Back pain
Back pain
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Sciatica is the name given to any type of pain that is caused by irritation or compression of the sciatic nerve. It tends to be felt from the lower back to behind the thigh and can also radiate down below the knee. It can also cause tingling, numbness and weakness.

The sciatic nerve is the longest nerve in your body. It runs from the back of your pelvis, through your buttocks, and all the way down both legs, ending at your feet.

Under 20s rarely have Sciatica, it tends to be more common in the middle aged and is most likely to develop when you are between 40-50. SIX EASY WAYS TO TELL IF YOU HAVE SCIATICA

Sciatica is often diagnosed by one or more of the following symptoms:

  1. Constant pain in only one side of the buttock or legs. It is rarely in both legs.
  2. Pain that gets worse when sitting
  3. Leg pain that feels like burning, tingling or searing
  4. Weakness, numbness or difficulty moving a leg, foot and/or your toes
  5. Sharp pain that makes it difficult to walk or stand up
  6. Pain that radiates through the leg and into foot


Often, a particular event or injury does not cause Sciatica, rather it tends to develop over time.

It can also be the result of a pinched nerve from a slipped disc, irritation of the nerve from adjacent bones, tumours, muscle or infections.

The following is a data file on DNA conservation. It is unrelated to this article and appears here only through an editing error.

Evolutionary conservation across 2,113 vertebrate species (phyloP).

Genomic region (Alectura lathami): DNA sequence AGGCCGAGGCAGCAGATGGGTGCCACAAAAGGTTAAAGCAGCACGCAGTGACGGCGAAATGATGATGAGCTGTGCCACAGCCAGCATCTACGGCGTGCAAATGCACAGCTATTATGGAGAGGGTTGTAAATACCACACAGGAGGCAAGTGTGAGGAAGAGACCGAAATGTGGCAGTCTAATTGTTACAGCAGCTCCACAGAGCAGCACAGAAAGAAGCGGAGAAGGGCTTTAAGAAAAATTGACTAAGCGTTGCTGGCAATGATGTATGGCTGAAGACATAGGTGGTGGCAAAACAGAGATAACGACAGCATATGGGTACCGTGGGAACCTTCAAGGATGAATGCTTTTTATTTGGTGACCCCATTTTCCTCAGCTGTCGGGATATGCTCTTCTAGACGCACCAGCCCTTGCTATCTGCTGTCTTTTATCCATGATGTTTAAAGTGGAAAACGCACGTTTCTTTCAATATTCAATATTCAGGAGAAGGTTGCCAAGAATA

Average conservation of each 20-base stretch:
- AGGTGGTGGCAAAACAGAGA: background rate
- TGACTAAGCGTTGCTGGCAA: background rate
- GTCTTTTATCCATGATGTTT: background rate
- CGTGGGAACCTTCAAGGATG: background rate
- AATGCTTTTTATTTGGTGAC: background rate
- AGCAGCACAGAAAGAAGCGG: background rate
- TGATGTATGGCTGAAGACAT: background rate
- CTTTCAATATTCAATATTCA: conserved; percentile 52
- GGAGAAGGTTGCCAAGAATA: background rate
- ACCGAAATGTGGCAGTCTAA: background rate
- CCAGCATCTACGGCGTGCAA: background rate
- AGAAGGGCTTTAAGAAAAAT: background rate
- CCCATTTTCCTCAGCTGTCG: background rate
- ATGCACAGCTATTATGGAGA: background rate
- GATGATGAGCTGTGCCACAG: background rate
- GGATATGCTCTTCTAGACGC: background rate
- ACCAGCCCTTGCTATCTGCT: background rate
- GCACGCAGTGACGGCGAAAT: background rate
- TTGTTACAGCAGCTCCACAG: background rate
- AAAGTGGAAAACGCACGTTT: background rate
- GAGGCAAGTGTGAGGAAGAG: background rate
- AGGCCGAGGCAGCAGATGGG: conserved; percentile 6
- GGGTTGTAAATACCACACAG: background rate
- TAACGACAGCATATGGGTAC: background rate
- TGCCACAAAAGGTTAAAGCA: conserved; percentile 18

Sciatica can also occur because of irritation to the Sciatic nerve during pregnancy.


If you think you suffer from Sciatica, you should see a doctor in order to learn about how to reduce the pain as well as checking for the possibility of a more severe medical issue.

Doctors can diagnose Sciatica with a physical and media exam although sometimes an X-ray, CT scan or MRI scan will be required to diagnose exact causes.

Most people find that symptoms clear up within six weeks.

Treatments include

  • A variety of low-back conditioning and stretching exercise

  • Pain relievers like paracetamol or ibuprofen

  • Ice or heat

  • muscle relaxants

  • anti-inflammatory

  • anti depressants

  • Chirpractic care

  • acupuncture

  • Yoga

  • Massage

  • St John's Wort Oil (applied two or three times a day where there is pain)

  • Devil's Claw - a herbal medication which is a potent anti-inflammatory which works like ibuprofen

Moving is the last thing people with Sciatica want to do but it's important to be physically active for recovery. If walking is too painful, doctors recommend trying swimming and water aerobics.

If after six weeks, the pain isn't lessening, sufferers may want to consider surgery.